XXIX. To DEATH

XXIX.
To DEATH [1] 

Oh! thou most terrible, most dreaded power,
In whatsoever form thou meet'st the eye!
Whether thou bid'st thy sudden arrow fly
In the dread silence of the midnight hour;
Or whether hovering o'er the lingering wretch5
Thy sad, cold javelin hangs suspended long,
While round the couch the weeping kindred throng,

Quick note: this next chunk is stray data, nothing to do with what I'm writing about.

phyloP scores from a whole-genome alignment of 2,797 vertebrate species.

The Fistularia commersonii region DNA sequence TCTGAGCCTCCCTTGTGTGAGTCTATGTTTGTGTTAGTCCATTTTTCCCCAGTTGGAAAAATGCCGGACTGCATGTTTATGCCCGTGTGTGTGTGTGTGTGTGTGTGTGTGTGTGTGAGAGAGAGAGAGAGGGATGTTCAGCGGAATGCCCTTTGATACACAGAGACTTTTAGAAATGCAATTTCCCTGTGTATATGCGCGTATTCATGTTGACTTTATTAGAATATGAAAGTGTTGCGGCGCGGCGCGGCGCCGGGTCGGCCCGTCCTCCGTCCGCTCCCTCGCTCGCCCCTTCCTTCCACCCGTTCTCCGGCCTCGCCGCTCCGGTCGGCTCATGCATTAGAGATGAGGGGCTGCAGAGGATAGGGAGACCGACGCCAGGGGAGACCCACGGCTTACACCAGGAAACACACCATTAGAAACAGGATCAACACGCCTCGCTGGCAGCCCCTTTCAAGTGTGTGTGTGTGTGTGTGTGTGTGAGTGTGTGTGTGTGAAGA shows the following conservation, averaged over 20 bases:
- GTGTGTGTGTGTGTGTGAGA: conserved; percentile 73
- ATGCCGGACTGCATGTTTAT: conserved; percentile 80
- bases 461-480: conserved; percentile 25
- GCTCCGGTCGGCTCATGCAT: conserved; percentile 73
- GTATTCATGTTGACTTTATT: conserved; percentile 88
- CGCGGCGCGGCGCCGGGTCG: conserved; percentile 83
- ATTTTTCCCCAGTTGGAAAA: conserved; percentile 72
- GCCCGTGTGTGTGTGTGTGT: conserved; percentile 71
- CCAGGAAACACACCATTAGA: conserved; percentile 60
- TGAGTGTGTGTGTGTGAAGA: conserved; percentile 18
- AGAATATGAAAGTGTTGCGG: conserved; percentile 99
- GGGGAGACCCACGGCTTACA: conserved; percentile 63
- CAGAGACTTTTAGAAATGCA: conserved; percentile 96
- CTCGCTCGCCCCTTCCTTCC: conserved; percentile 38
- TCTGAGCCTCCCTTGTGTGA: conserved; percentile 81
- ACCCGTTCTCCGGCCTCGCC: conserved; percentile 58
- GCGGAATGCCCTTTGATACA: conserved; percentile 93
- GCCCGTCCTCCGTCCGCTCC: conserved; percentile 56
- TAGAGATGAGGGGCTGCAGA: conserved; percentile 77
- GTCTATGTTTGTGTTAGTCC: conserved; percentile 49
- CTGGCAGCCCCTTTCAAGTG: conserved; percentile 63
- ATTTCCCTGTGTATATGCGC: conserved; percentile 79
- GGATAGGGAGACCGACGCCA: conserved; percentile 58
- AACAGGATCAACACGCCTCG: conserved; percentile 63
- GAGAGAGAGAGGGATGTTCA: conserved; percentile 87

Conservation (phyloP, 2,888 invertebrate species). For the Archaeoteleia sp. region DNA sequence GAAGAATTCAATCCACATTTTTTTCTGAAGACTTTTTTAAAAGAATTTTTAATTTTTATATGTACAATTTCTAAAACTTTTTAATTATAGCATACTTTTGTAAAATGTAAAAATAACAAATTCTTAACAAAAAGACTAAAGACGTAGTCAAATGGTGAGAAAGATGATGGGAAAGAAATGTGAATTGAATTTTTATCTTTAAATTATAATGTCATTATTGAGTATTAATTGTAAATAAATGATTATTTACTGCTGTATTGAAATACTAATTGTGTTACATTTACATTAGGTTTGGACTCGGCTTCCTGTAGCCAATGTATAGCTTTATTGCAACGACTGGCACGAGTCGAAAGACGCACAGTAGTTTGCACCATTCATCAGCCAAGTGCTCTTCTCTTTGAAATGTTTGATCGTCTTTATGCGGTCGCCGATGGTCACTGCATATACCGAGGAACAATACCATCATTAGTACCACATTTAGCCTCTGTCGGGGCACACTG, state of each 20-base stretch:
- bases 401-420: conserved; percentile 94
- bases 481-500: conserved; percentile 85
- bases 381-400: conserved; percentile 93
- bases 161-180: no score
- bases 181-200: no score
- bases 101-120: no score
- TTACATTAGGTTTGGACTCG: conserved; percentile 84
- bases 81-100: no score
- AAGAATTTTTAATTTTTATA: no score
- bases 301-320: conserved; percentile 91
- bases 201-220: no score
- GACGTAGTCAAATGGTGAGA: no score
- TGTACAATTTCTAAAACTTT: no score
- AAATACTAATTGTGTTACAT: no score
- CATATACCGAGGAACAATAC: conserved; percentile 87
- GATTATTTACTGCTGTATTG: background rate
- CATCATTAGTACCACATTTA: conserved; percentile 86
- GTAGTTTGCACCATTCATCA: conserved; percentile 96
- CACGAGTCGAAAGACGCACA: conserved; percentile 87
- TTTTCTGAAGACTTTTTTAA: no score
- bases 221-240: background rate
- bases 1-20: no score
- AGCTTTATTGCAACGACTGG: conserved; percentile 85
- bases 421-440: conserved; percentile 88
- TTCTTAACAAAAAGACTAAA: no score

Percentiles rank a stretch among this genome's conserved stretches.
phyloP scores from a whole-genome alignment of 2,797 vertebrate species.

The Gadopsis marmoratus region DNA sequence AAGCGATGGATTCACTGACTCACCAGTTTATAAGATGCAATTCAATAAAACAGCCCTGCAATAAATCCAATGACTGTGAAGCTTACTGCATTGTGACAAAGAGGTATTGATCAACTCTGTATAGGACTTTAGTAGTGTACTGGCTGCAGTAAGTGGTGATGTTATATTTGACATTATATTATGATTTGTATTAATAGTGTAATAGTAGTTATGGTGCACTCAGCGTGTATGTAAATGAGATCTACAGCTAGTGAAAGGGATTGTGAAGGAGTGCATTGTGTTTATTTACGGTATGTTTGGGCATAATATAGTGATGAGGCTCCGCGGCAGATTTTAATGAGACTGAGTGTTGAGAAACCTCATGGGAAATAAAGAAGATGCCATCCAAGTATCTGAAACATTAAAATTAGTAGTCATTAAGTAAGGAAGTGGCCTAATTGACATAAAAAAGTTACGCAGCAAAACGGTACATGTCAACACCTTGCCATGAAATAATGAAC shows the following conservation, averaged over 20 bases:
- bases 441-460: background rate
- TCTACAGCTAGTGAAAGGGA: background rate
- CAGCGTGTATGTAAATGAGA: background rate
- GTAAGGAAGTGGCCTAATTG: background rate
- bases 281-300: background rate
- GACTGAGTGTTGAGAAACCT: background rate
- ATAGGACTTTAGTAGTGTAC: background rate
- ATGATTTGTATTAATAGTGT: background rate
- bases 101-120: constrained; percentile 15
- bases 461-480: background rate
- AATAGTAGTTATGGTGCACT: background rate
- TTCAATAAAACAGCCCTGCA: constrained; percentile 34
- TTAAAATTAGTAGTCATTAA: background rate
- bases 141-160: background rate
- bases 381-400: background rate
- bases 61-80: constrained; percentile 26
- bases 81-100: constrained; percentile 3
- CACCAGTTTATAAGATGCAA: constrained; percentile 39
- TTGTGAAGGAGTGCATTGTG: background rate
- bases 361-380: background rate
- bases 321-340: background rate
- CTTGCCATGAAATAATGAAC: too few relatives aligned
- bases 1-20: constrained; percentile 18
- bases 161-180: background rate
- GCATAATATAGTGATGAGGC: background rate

With hope, and fear alternately on stretch.
Oh! say for me what horrors are prepared?
Am I now doom'd to meet thy fatal arm?10
Or wilt thou first from life steal every charm,
And bear away each good my soul would guard,
That thus depriv'd of all it lov'd, my heart
From life itself contentedly may part.

Notes

[1] EDITOR'S NOTE: "To Death" is printed in Psyche, with Other Poems (undated) and in Mary, where it is dated Cheltenham Aug 1795. BACK

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